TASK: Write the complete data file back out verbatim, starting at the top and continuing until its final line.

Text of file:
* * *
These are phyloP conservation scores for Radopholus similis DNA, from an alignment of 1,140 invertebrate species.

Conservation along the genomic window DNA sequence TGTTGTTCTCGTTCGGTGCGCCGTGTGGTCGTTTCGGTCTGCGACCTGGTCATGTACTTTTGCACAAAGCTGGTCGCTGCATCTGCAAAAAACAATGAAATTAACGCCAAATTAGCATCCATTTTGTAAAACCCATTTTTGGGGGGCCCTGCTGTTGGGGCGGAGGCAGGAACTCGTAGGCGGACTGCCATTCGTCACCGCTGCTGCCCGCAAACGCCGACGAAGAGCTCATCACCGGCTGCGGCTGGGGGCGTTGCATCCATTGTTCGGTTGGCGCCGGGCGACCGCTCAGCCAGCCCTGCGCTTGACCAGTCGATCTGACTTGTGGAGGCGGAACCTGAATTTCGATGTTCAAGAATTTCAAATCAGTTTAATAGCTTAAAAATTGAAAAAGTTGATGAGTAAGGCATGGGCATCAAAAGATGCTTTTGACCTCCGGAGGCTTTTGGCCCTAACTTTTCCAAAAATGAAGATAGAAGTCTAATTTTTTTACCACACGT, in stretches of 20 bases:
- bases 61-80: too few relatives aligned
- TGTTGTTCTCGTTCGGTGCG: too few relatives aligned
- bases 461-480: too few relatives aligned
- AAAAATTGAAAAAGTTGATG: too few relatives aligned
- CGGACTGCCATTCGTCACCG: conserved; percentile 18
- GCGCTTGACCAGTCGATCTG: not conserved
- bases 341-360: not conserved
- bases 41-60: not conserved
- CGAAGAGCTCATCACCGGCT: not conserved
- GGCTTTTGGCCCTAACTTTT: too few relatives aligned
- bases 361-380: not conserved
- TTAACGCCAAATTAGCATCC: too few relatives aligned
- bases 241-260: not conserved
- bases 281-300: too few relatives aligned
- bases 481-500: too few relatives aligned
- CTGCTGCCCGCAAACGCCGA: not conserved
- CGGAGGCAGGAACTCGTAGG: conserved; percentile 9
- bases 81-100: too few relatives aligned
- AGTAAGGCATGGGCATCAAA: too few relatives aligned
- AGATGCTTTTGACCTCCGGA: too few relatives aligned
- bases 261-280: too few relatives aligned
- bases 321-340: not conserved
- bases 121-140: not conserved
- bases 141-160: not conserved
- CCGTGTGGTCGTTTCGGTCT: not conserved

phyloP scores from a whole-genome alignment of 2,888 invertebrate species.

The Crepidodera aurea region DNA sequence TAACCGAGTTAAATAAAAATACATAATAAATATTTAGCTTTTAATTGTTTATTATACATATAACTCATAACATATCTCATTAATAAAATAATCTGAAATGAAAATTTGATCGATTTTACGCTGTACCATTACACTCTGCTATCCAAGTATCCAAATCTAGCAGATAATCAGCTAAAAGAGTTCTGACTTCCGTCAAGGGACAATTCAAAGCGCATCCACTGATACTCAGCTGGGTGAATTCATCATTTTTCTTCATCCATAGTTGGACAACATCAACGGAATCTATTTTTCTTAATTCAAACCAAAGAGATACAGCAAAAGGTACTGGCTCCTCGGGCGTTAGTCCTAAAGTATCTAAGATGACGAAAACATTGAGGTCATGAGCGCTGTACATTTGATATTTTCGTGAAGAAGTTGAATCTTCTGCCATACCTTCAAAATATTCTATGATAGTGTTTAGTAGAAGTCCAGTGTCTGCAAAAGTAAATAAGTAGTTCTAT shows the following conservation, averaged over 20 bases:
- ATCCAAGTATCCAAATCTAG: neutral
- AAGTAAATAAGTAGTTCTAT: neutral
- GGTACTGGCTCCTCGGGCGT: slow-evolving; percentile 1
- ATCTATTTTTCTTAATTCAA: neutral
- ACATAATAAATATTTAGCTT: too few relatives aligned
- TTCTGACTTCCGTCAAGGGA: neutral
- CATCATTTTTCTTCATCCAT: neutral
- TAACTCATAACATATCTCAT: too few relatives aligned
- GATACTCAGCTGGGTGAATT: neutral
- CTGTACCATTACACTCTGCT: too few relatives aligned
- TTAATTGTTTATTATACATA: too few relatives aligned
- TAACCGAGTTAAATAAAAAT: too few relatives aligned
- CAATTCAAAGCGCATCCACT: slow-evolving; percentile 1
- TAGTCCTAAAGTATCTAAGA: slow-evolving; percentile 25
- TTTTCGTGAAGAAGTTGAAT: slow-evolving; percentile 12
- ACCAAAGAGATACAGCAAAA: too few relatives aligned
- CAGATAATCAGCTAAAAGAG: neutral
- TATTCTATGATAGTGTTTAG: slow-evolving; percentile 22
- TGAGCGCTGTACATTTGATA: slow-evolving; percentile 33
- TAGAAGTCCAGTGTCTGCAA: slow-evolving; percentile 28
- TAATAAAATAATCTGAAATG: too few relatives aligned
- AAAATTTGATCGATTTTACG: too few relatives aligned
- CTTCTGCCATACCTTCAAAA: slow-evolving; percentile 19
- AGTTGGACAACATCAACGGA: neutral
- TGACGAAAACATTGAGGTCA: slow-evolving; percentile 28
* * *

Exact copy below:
These are phyloP conservation scores for Radopholus similis DNA, from an alignment of 1,140 invertebrate species.

Conservation along the genomic window DNA sequence TGTTGTTCTCGTTCGGTGCGCCGTGTGGTCGTTTCGGTCTGCGACCTGGTCATGTACTTTTGCACAAAGCTGGTCGCTGCATCTGCAAAAAACAATGAAATTAACGCCAAATTAGCATCCATTTTGTAAAACCCATTTTTGGGGGGCCCTGCTGTTGGGGCGGAGGCAGGAACTCGTAGGCGGACTGCCATTCGTCACCGCTGCTGCCCGCAAACGCCGACGAAGAGCTCATCACCGGCTGCGGCTGGGGGCGTTGCATCCATTGTTCGGTTGGCGCCGGGCGACCGCTCAGCCAGCCCTGCGCTTGACCAGTCGATCTGACTTGTGGAGGCGGAACCTGAATTTCGATGTTCAAGAATTTCAAATCAGTTTAATAGCTTAAAAATTGAAAAAGTTGATGAGTAAGGCATGGGCATCAAAAGATGCTTTTGACCTCCGGAGGCTTTTGGCCCTAACTTTTCCAAAAATGAAGATAGAAGTCTAATTTTTTTACCACACGT, in stretches of 20 bases:
- bases 61-80: too few relatives aligned
- TGTTGTTCTCGTTCGGTGCG: too few relatives aligned
- bases 461-480: too few relatives aligned
- AAAAATTGAAAAAGTTGATG: too few relatives aligned
- CGGACTGCCATTCGTCACCG: conserved; percentile 18
- GCGCTTGACCAGTCGATCTG: not conserved
- bases 341-360: not conserved
- bases 41-60: not conserved
- CGAAGAGCTCATCACCGGCT: not conserved
- GGCTTTTGGCCCTAACTTTT: too few relatives aligned
- bases 361-380: not conserved
- TTAACGCCAAATTAGCATCC: too few relatives aligned
- bases 241-260: not conserved
- bases 281-300: too few relatives aligned
- bases 481-500: too few relatives aligned
- CTGCTGCCCGCAAACGCCGA: not conserved
- CGGAGGCAGGAACTCGTAGG: conserved; percentile 9
- bases 81-100: too few relatives aligned
- AGTAAGGCATGGGCATCAAA: too few relatives aligned
- AGATGCTTTTGACCTCCGGA: too few relatives aligned
- bases 261-280: too few relatives aligned
- bases 321-340: not conserved
- bases 121-140: not conserved
- bases 141-160: not conserved
- CCGTGTGGTCGTTTCGGTCT: not conserved

phyloP scores from a whole-genome alignment of 2,888 invertebrate species.

The Crepidodera aurea region DNA sequence TAACCGAGTTAAATAAAAATACATAATAAATATTTAGCTTTTAATTGTTTATTATACATATAACTCATAACATATCTCATTAATAAAATAATCTGAAATGAAAATTTGATCGATTTTACGCTGTACCATTACACTCTGCTATCCAAGTATCCAAATCTAGCAGATAATCAGCTAAAAGAGTTCTGACTTCCGTCAAGGGACAATTCAAAGCGCATCCACTGATACTCAGCTGGGTGAATTCATCATTTTTCTTCATCCATAGTTGGACAACATCAACGGAATCTATTTTTCTTAATTCAAACCAAAGAGATACAGCAAAAGGTACTGGCTCCTCGGGCGTTAGTCCTAAAGTATCTAAGATGACGAAAACATTGAGGTCATGAGCGCTGTACATTTGATATTTTCGTGAAGAAGTTGAATCTTCTGCCATACCTTCAAAATATTCTATGATAGTGTTTAGTAGAAGTCCAGTGTCTGCAAAAGTAAATAAGTAGTTCTAT shows the following conservation, averaged over 20 bases:
- ATCCAAGTATCCAAATCTAG: neutral
- AAGTAAATAAGTAGTTCTAT: neutral
- GGTACTGGCTCCTCGGGCGT: slow-evolving; percentile 1
- ATCTATTTTTCTTAATTCAA: neutral
- ACATAATAAATATTTAGCTT: too few relatives aligned
- TTCTGACTTCCGTCAAGGGA: neutral
- CATCATTTTTCTTCATCCAT: neutral
- TAACTCATAACATATCTCAT: too few relatives aligned
- GATACTCAGCTGGGTGAATT: neutral
- CTGTACCATTACACTCTGCT: too few relatives aligned
- TTAATTGTTTATTATACATA: too few relatives aligned
- TAACCGAGTTAAATAAAAAT: too few relatives aligned
- CAATTCAAAGCGCATCCACT: slow-evolving; percentile 1
- TAGTCCTAAAGTATCTAAGA: slow-evolving; percentile 25
- TTTTCGTGAAGAAGTTGAAT: slow-evolving; percentile 12
- ACCAAAGAGATACAGCAAAA: too few relatives aligned
- CAGATAATCAGCTAAAAGAG: neutral
- TATTCTATGATAGTGTTTAG: slow-evolving; percentile 22
- TGAGCGCTGTACATTTGATA: slow-evolving; percentile 33
- TAGAAGTCCAGTGTCTGCAA: slow-evolving; percentile 28
- TAATAAAATAATCTGAAATG: too few relatives aligned
- AAAATTTGATCGATTTTACG: too few relatives aligned
- CTTCTGCCATACCTTCAAAA: slow-evolving; percentile 19
- AGTTGGACAACATCAACGGA: neutral
- TGACGAAAACATTGAGGTCA: slow-evolving; percentile 28